Based on an illuminating public discussion conducted by Moneylife Foundation with AK...
As many as 61 thermal power stations out of 103 are grappling with critical coal shortage with less than a week’s stock at their disposal. Even NTPC, the country’s largest thermal power producer is battling with 0-1 day of stocks at some of its plants
Fuel stockpiles at all the thermal power stations across the country hit a new low in 25 years at 7.2 million tonnes, as Coal India and its subsidiaries failed to meet their production targets, say official data.
According to latest data, released by the Central Electricity Authority (CEA), total fuel stocks at 103 coal-based stations have come down to 7.2 million tonnes.
This 7.2 million tonnes comprise 6.58 million tonnes of indigenous coal and 706 tonnes of imported fuel.
“This is the lowest in 25 years. The last time it hit a low was in 2010 when it was 7.8 million tonnes,” an official in the Ministry of Power said.
“Coal India’s production is not in line with the demand of the power sector and its subsidiaries Northern Coalfields Ltd (NCL) and Central Coalfields Ltd (CCL) are not producing coal as per their respective targets,” the official said when asked about the reason for low stock piles.
As many as 61 thermal power stations are grappling with critical coal shortage with less than a week’s stock at their disposal. The country’s largest thermal power producer NTPC is battling with 0-1 day of stocks at some of its plants.
The company’s generating stations with nil stocks include Indira Gandhi thermal plant in Haryana, Rihand, Singrauli and Tanda in Uttar Pradesh and Vindhayachal in Madhya Pradesh, CEA data said.
According to the official, NTPC is generating lesser than full capacity at some of these power plants.
Of the 61 plants with less than seven days of fuel stocks left, 36 stations are reeling under acute shortage with less than four days of stockpiles at their disposal.
Asked when the situation will improve, the official said that it could be in a couple of weeks because of improvement in weather. The power demand will come down as winters are approaching and this will reduce the impact of low stocks.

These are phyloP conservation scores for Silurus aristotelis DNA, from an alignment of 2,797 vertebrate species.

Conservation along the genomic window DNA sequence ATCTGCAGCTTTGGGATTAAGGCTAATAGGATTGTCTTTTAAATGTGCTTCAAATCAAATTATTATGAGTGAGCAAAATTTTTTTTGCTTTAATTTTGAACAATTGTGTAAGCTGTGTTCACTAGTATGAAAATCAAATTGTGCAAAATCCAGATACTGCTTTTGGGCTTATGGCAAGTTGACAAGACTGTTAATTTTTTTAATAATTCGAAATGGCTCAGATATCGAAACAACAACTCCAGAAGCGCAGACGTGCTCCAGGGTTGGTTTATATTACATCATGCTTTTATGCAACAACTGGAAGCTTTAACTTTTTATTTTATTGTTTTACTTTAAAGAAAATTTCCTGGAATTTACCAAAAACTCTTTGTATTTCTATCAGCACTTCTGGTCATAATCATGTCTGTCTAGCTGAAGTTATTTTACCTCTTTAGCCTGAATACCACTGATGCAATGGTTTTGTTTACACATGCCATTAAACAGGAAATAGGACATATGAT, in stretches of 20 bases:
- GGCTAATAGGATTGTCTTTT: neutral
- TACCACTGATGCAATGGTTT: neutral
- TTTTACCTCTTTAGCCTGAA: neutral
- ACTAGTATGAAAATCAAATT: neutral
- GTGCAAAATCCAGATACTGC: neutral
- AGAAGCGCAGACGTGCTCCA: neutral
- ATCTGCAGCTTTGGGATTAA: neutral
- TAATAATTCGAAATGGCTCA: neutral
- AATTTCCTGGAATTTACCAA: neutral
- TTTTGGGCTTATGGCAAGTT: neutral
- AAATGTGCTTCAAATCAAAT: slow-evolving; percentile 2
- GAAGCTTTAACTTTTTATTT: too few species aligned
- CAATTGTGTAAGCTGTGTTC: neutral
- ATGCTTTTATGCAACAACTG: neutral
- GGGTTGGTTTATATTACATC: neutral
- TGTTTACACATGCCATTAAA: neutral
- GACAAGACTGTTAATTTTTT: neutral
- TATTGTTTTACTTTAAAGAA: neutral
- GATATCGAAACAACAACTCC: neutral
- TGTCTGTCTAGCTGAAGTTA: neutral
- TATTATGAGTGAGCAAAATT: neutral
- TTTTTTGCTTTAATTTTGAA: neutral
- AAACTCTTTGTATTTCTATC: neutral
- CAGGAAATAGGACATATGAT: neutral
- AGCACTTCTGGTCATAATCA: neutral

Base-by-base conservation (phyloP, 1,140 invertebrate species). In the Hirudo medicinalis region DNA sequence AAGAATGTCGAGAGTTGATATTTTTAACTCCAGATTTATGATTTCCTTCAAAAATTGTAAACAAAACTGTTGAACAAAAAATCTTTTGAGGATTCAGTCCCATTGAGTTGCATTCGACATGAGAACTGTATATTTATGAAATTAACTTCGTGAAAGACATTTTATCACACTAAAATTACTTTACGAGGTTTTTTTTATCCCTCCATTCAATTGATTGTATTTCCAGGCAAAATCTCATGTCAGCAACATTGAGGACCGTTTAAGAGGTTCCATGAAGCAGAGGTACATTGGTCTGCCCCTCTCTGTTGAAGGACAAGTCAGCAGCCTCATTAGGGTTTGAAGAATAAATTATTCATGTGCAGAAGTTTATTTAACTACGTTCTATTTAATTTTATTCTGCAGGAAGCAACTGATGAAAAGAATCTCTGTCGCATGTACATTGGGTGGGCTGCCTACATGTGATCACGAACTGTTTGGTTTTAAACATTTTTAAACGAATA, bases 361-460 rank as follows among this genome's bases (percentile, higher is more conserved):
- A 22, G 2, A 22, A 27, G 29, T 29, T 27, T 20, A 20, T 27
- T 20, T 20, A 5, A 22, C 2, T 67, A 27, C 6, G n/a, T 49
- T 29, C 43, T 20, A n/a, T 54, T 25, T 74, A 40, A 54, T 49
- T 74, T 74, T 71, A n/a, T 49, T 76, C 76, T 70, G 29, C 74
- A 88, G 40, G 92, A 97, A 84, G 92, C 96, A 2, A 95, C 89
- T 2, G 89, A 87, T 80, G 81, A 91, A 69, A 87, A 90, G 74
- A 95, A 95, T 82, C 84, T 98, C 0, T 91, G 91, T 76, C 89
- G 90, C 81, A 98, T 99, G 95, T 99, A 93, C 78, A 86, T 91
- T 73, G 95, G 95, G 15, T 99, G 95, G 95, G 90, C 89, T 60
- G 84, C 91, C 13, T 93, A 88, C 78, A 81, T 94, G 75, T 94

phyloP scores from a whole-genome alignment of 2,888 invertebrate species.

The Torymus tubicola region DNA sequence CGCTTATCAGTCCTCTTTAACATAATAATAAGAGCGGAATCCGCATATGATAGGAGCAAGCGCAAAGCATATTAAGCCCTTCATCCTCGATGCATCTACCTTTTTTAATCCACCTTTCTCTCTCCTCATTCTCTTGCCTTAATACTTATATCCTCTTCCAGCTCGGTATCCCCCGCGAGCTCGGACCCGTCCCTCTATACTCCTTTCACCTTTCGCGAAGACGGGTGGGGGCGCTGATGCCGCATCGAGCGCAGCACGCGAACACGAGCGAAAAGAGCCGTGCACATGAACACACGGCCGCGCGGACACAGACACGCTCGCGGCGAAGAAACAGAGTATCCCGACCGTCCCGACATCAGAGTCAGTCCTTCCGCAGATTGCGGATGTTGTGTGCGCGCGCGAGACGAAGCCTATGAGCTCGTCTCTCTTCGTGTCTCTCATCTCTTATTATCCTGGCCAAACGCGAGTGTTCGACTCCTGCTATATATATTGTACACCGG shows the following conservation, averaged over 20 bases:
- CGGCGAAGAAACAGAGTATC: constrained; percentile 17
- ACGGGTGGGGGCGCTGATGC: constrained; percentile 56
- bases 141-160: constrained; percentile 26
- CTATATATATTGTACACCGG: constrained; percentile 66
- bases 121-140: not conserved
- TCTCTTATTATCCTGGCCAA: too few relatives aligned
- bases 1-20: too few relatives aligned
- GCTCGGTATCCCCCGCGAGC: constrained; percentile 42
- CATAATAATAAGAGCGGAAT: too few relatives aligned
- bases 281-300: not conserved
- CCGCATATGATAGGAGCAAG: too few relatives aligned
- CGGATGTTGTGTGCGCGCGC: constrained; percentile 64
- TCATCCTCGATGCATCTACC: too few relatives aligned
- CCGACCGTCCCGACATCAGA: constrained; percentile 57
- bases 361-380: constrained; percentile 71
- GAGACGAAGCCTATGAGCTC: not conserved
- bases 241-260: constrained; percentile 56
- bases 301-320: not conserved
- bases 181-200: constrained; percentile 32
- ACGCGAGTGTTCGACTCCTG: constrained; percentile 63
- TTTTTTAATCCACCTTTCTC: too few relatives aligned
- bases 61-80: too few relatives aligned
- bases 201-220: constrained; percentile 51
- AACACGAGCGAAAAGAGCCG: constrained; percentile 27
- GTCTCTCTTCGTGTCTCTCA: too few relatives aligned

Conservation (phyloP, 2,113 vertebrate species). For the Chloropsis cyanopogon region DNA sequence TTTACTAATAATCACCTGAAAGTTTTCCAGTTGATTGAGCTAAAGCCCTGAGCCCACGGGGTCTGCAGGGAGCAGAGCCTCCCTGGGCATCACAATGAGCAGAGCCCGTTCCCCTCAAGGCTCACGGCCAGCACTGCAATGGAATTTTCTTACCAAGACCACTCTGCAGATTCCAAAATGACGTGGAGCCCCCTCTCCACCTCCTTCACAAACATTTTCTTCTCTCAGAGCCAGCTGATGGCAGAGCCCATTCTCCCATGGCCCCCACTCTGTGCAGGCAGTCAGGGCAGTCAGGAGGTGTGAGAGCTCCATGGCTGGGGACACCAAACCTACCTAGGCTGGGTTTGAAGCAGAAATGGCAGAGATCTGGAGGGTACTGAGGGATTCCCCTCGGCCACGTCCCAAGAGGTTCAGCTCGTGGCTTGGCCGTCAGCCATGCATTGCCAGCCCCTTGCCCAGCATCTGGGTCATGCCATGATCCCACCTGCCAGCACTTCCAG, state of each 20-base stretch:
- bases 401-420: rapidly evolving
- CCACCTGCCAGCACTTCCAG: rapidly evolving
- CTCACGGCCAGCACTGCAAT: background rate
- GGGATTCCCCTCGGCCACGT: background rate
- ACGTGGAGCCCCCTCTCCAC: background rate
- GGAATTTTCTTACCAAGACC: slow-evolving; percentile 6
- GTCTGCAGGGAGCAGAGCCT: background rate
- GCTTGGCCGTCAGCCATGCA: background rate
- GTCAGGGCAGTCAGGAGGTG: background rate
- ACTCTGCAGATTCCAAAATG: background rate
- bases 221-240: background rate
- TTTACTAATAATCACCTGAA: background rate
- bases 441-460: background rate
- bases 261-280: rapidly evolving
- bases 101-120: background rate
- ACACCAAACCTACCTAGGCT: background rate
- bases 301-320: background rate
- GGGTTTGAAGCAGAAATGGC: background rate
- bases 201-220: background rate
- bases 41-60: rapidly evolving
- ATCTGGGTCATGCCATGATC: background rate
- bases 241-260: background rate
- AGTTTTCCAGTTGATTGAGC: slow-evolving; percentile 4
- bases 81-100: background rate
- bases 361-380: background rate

He added that the real solution lay with the Coal India which will have to meet its production targets and increase its capacity.
CEA, the techno-economic clearance body under the Ministry of Power, is also engaged in setting generation targets and other milestones for the power utilities.
Prequalified bidders, practically all of them, withdrew and left the field open for only NTPC to secure these contracts for setting up ultra-mega power plants in Odisha and Tamil Nadu
From the press reports, it is now certain that the two 2x4,000 MW ultra-mega power plants (UMPPs), to be located in Odisha and Tamil Nadu, will now be further delayed, simply because the prequalified bidders, practically all of them, withdrew and left the field open for only NTPC to secure these contracts.
It may be recalled that apart from NTPC, others in the race, which were prequalified, for the Odisha UMPP were NHPC, Tatas, Adani, JSW Energy, Jindal Power, Sterlite, CLP and Larsen & Toubro.
For the Cheyyur project, also 4,000 MW, in addition to NTPC, others who were prequalified, included Adani, CLP, GMR, Jindal, JSW Energy, Sterlite and Larsen & Toubro (L&T).
In order to facilitate the work and based on past experience, the government revised the existing standard bidding forms a year ago, and preliminary bids were invited. While revising the bidding forms, the government it seems, took care to make a provision that, in case of any increase in fuel costs, this could be passed on to the consumer as "higher tariff".
However, it would appear that the fly in the ointment was the provision that the successful bidder had to source the equipment from domestic manufacturers.
But it is an entirely different story that the domestic manufacturers have protracted delays in supplies and more expensive than imported counterparts; most of which, in any case, in recent times, have come from China which have been found to be "inferior". In fact, to protect the indigenous suppliers, the import duty element was also revised upwards.
In the case of Cheyyur Plant in Tamil Nadu, the entire project was to be based on the assumption that the entire coal requirement would be imported, while, in the case of Odisha, it was designed to source its own coal from captive coal blocks allotted for this purpose.
There was also the issue of inordinate delays associated with the forest and other clearances in such projects, particularly, in case of coal blocks. In a strategic move, MoEF had decided that the go-ahead for power stations of such projects will no longer be linked to clearance of their captive blocks.
For the UMPP at Bedabahal in Odisha, Ministry of Coal had allocated three coal blocks, viz, Meenakshi, Meenakshi B and dip side of Meenakshi. These were in fact allocated in September 2006. In the changed circumstances, where there is only one bidder, NTPC, we do not know what steps the government may propose to take so that these two projects do not get delayed further.
At the same time, it is necessary for the Power Minister to have an open discussion with the prequalified bidders as to what made them withdraw their interest in bidding.
So far, three UMPPs are with Reliance, partly operational and only one with Tatas at Mundhra, Gujarat, which is fully functional.
Urgent steps are needed to settle this matter.
(AK Ramdas has worked with the Engineering Export Promotion Council of the ministry of commerce. He was also associated with various committees of the Council. His international career took him to places like Beirut, Kuwait and Dubai at a time when these were small trading outposts; and later to the US.)